Banksy's name and identity remain unconfirmed and the subject of speculation. In a 2003 interview with Simon Hattenstone of The Guardian, Banksy is described as "white, 28, scruffy casual – jeans, T-shirt, a silver tooth, silver chain and silver earring. He looks like a cross between Jimmy Nail and Mike Skinner of the Streets". He began as an artist at the age of 14, was expelled from school, and served time in prison for petty crime. According to Hattenstone, "anonymity is vital to him because graffiti is illegal". For 10 years in the late 1990s, Banksy lived in Easton, Bristol, then moved to London around 2000.
This top quality Giclee framed painting print created This top quality Giclee framed painting print created by the Marmont Hill Art Collective can liven up the walls of any room. This print has deckled edges that are hand cut and will arrive with 2 D-rings mounted on the back. Assembly is not required so it is ready to ... More + Product Details Close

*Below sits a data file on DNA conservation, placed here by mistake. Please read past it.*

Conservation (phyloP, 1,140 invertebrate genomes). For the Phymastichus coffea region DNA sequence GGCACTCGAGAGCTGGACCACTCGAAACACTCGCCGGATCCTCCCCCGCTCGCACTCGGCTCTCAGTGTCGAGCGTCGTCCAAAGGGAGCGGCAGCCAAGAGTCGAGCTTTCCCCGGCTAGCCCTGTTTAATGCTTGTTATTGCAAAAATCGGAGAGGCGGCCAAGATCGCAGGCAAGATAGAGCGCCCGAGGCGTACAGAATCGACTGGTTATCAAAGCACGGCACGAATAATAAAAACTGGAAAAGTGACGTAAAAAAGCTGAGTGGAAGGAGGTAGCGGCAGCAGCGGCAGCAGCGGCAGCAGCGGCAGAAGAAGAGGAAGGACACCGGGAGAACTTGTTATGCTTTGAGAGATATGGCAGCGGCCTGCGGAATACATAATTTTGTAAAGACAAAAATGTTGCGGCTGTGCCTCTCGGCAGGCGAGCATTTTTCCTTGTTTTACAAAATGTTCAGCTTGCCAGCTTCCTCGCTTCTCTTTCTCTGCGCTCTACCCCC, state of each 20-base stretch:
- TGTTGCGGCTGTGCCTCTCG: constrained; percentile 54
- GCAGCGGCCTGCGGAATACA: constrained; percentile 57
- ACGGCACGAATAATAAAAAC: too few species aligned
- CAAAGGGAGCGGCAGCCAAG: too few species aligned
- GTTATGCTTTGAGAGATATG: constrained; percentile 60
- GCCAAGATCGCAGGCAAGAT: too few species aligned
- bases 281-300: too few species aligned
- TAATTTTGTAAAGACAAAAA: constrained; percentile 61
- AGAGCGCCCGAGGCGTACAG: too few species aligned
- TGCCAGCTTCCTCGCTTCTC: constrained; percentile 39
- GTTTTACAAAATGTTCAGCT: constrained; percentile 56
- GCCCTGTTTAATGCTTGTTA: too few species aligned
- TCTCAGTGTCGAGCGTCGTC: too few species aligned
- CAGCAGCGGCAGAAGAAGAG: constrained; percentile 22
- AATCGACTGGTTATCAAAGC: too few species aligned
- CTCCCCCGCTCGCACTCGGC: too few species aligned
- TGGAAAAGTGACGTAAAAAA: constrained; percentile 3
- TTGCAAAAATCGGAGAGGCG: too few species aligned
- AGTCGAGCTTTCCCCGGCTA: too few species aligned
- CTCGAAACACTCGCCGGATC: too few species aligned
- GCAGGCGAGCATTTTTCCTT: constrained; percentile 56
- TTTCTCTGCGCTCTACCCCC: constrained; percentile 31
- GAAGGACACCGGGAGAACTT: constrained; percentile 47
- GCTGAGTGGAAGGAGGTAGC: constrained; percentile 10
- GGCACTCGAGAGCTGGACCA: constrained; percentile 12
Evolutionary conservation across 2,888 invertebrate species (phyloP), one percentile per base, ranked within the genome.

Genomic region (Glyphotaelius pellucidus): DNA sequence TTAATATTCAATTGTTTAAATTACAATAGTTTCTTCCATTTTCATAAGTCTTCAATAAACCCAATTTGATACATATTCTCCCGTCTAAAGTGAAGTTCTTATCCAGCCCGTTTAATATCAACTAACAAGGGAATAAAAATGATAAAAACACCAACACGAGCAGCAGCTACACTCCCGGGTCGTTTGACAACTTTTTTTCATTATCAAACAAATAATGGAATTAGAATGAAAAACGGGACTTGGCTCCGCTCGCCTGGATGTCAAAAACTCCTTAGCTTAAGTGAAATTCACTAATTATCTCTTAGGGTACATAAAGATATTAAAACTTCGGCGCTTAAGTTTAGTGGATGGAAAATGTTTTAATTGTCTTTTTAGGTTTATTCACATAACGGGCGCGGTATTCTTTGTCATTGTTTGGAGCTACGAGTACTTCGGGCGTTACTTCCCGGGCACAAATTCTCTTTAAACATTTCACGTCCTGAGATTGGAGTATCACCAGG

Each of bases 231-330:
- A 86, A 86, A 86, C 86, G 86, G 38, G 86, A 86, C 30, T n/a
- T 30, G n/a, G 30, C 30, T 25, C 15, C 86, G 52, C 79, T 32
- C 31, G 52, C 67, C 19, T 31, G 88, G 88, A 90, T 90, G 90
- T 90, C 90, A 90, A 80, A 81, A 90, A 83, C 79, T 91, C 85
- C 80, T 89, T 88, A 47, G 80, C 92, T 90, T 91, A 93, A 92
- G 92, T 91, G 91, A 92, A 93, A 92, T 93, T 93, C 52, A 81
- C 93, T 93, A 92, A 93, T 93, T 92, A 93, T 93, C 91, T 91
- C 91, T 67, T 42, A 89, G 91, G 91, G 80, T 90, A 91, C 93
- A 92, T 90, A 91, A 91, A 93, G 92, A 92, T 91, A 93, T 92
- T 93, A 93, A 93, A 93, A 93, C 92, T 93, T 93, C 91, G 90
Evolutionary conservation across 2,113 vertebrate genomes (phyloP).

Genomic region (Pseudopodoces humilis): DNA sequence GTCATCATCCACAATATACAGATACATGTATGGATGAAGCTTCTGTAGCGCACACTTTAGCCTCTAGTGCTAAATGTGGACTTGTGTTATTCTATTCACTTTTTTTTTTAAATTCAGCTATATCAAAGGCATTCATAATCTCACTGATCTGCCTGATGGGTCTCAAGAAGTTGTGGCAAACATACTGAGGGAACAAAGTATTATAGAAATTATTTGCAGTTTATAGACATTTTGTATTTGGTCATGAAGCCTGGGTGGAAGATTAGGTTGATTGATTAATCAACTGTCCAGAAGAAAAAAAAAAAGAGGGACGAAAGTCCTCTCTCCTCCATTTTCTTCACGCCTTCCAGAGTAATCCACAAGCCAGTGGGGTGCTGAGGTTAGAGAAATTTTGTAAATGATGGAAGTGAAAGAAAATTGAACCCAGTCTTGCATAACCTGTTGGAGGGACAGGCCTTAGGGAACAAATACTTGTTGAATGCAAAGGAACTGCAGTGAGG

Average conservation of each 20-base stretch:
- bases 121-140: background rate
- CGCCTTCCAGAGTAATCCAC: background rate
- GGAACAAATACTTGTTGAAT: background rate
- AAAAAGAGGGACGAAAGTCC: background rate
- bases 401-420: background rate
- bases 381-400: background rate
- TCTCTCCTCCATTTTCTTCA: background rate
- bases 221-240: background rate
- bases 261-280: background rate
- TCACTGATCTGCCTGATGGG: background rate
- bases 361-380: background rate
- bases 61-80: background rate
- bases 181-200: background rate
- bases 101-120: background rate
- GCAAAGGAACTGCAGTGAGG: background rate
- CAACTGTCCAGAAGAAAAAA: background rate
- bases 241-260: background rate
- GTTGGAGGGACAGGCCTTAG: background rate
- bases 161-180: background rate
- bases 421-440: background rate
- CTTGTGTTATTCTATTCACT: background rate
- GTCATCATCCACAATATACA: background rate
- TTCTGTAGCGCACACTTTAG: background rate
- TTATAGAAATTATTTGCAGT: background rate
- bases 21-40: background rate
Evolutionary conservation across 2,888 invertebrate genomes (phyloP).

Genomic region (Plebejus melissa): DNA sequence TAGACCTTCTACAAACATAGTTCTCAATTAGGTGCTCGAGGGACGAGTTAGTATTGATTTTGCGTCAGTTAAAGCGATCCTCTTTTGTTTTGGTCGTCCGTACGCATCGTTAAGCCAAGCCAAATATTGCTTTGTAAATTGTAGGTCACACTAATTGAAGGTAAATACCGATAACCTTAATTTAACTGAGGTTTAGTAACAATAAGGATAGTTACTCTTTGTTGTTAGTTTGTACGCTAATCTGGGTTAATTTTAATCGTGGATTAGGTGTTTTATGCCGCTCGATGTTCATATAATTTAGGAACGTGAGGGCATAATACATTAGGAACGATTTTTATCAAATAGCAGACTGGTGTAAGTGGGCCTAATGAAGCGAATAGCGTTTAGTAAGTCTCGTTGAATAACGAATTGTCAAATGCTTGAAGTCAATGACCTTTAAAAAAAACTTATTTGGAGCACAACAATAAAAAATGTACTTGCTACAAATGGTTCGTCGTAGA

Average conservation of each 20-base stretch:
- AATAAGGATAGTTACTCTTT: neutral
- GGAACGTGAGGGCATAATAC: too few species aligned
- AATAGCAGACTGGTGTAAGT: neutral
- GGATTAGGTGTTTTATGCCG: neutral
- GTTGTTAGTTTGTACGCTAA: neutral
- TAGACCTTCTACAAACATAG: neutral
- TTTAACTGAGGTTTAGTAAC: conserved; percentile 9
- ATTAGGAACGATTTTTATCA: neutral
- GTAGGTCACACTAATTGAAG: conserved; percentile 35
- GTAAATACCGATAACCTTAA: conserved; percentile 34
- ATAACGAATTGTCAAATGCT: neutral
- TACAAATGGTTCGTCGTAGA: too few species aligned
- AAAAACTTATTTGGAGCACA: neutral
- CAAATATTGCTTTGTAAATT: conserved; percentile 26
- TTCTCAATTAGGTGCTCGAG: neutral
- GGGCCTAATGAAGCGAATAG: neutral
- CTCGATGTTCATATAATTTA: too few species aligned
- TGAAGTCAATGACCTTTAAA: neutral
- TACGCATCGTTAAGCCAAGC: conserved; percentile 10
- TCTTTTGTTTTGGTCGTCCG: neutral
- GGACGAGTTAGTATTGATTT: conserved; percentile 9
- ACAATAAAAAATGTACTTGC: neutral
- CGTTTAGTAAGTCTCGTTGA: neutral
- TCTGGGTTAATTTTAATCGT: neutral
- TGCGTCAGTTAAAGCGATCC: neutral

In May 2009, Banksy parted company with agent Steve Lazarides and announced that Pest Control, the handling service who act on his behalf, would be the only point of sale for new works. On 13 June 2009, the Banksy vs Bristol Museum show opened at Bristol City Museum and Art Gallery, featuring more than 100 works of art, including animatronics and installations; it is his largest exhibition yet, featuring 78 new works. Reaction to the show was positive, with over 8,500 visitors to the show on the first weekend. Over the course of the twelve weeks, the exhibition was visited over 300,000 times. In September 2009, a Banksy work parodying the Royal Family was partially destroyed by Hackney Council after they served an enforcement notice for graffiti removal to the former address of the property owner. The mural had been commissioned for the 2003 Blur single "Crazy Beat" and the property owner, who had allowed it to be painted, was reported to have been in tears when she saw it was being painted over.